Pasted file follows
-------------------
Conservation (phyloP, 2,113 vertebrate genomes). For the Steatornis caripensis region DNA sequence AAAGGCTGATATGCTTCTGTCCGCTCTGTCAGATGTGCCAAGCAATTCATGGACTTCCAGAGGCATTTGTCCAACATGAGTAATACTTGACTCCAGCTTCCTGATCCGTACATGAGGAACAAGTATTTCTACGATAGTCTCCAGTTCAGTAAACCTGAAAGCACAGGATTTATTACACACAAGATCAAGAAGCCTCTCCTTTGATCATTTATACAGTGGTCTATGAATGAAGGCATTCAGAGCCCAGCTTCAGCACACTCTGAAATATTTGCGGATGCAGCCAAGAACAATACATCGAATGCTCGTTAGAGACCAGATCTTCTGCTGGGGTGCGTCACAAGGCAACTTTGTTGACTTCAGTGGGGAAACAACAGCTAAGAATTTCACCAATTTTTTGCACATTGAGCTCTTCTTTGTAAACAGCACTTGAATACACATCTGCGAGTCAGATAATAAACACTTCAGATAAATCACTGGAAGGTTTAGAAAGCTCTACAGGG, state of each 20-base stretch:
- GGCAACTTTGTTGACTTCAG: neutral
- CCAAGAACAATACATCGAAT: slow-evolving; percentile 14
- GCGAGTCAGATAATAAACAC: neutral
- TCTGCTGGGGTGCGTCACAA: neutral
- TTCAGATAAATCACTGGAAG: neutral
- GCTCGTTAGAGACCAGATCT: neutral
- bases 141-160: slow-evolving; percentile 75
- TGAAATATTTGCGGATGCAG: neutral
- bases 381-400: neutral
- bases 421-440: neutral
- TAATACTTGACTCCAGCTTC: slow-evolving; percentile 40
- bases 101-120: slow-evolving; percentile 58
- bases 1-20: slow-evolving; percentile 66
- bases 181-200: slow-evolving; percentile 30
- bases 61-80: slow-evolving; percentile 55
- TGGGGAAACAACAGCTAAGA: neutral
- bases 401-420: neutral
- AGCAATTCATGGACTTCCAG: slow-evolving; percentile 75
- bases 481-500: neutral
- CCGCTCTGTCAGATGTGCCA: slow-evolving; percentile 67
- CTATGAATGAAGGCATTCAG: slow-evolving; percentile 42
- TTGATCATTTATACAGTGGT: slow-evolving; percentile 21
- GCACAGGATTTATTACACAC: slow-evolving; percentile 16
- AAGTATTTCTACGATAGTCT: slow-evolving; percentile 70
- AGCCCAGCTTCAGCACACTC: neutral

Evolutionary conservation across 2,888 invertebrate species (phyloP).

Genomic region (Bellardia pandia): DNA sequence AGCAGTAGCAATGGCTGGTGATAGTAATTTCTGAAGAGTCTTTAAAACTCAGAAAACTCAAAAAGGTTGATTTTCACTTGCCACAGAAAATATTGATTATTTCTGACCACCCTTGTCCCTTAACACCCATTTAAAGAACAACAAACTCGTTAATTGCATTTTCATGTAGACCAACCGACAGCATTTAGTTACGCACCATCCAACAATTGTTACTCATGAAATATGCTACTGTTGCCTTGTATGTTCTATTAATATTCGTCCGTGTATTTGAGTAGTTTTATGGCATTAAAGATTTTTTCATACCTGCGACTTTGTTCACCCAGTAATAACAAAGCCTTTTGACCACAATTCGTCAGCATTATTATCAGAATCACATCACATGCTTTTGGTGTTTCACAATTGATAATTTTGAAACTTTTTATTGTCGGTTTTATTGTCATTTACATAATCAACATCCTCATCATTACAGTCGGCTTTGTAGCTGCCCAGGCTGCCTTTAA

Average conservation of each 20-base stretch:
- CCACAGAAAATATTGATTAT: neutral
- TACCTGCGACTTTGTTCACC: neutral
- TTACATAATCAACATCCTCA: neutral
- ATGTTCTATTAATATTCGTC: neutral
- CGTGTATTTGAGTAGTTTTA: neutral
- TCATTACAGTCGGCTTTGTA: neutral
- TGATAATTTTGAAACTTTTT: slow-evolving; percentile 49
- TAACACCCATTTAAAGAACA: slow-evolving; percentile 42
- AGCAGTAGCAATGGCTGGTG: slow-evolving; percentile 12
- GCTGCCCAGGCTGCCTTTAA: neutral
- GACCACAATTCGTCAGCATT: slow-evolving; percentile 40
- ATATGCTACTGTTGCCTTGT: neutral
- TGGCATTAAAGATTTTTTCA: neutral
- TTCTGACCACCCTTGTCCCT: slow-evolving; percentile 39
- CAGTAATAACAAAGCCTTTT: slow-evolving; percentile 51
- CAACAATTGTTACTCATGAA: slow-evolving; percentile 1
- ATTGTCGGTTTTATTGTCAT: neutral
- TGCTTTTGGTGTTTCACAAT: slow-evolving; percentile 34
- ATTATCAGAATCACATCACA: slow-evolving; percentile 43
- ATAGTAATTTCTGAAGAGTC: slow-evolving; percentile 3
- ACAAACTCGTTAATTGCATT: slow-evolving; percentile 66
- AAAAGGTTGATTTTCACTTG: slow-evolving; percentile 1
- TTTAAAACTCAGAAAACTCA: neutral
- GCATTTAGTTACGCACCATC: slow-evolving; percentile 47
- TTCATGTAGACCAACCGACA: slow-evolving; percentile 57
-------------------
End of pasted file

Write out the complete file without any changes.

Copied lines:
Conservation (phyloP, 2,113 vertebrate genomes). For the Steatornis caripensis region DNA sequence AAAGGCTGATATGCTTCTGTCCGCTCTGTCAGATGTGCCAAGCAATTCATGGACTTCCAGAGGCATTTGTCCAACATGAGTAATACTTGACTCCAGCTTCCTGATCCGTACATGAGGAACAAGTATTTCTACGATAGTCTCCAGTTCAGTAAACCTGAAAGCACAGGATTTATTACACACAAGATCAAGAAGCCTCTCCTTTGATCATTTATACAGTGGTCTATGAATGAAGGCATTCAGAGCCCAGCTTCAGCACACTCTGAAATATTTGCGGATGCAGCCAAGAACAATACATCGAATGCTCGTTAGAGACCAGATCTTCTGCTGGGGTGCGTCACAAGGCAACTTTGTTGACTTCAGTGGGGAAACAACAGCTAAGAATTTCACCAATTTTTTGCACATTGAGCTCTTCTTTGTAAACAGCACTTGAATACACATCTGCGAGTCAGATAATAAACACTTCAGATAAATCACTGGAAGGTTTAGAAAGCTCTACAGGG, state of each 20-base stretch:
- GGCAACTTTGTTGACTTCAG: neutral
- CCAAGAACAATACATCGAAT: slow-evolving; percentile 14
- GCGAGTCAGATAATAAACAC: neutral
- TCTGCTGGGGTGCGTCACAA: neutral
- TTCAGATAAATCACTGGAAG: neutral
- GCTCGTTAGAGACCAGATCT: neutral
- bases 141-160: slow-evolving; percentile 75
- TGAAATATTTGCGGATGCAG: neutral
- bases 381-400: neutral
- bases 421-440: neutral
- TAATACTTGACTCCAGCTTC: slow-evolving; percentile 40
- bases 101-120: slow-evolving; percentile 58
- bases 1-20: slow-evolving; percentile 66
- bases 181-200: slow-evolving; percentile 30
- bases 61-80: slow-evolving; percentile 55
- TGGGGAAACAACAGCTAAGA: neutral
- bases 401-420: neutral
- AGCAATTCATGGACTTCCAG: slow-evolving; percentile 75
- bases 481-500: neutral
- CCGCTCTGTCAGATGTGCCA: slow-evolving; percentile 67
- CTATGAATGAAGGCATTCAG: slow-evolving; percentile 42
- TTGATCATTTATACAGTGGT: slow-evolving; percentile 21
- GCACAGGATTTATTACACAC: slow-evolving; percentile 16
- AAGTATTTCTACGATAGTCT: slow-evolving; percentile 70
- AGCCCAGCTTCAGCACACTC: neutral

Evolutionary conservation across 2,888 invertebrate species (phyloP).

Genomic region (Bellardia pandia): DNA sequence AGCAGTAGCAATGGCTGGTGATAGTAATTTCTGAAGAGTCTTTAAAACTCAGAAAACTCAAAAAGGTTGATTTTCACTTGCCACAGAAAATATTGATTATTTCTGACCACCCTTGTCCCTTAACACCCATTTAAAGAACAACAAACTCGTTAATTGCATTTTCATGTAGACCAACCGACAGCATTTAGTTACGCACCATCCAACAATTGTTACTCATGAAATATGCTACTGTTGCCTTGTATGTTCTATTAATATTCGTCCGTGTATTTGAGTAGTTTTATGGCATTAAAGATTTTTTCATACCTGCGACTTTGTTCACCCAGTAATAACAAAGCCTTTTGACCACAATTCGTCAGCATTATTATCAGAATCACATCACATGCTTTTGGTGTTTCACAATTGATAATTTTGAAACTTTTTATTGTCGGTTTTATTGTCATTTACATAATCAACATCCTCATCATTACAGTCGGCTTTGTAGCTGCCCAGGCTGCCTTTAA

Average conservation of each 20-base stretch:
- CCACAGAAAATATTGATTAT: neutral
- TACCTGCGACTTTGTTCACC: neutral
- TTACATAATCAACATCCTCA: neutral
- ATGTTCTATTAATATTCGTC: neutral
- CGTGTATTTGAGTAGTTTTA: neutral
- TCATTACAGTCGGCTTTGTA: neutral
- TGATAATTTTGAAACTTTTT: slow-evolving; percentile 49
- TAACACCCATTTAAAGAACA: slow-evolving; percentile 42
- AGCAGTAGCAATGGCTGGTG: slow-evolving; percentile 12
- GCTGCCCAGGCTGCCTTTAA: neutral
- GACCACAATTCGTCAGCATT: slow-evolving; percentile 40
- ATATGCTACTGTTGCCTTGT: neutral
- TGGCATTAAAGATTTTTTCA: neutral
- TTCTGACCACCCTTGTCCCT: slow-evolving; percentile 39
- CAGTAATAACAAAGCCTTTT: slow-evolving; percentile 51
- CAACAATTGTTACTCATGAA: slow-evolving; percentile 1
- ATTGTCGGTTTTATTGTCAT: neutral
- TGCTTTTGGTGTTTCACAAT: slow-evolving; percentile 34
- ATTATCAGAATCACATCACA: slow-evolving; percentile 43
- ATAGTAATTTCTGAAGAGTC: slow-evolving; percentile 3
- ACAAACTCGTTAATTGCATT: slow-evolving; percentile 66
- AAAAGGTTGATTTTCACTTG: slow-evolving; percentile 1
- TTTAAAACTCAGAAAACTCA: neutral
- GCATTTAGTTACGCACCATC: slow-evolving; percentile 47
- TTCATGTAGACCAACCGACA: slow-evolving; percentile 57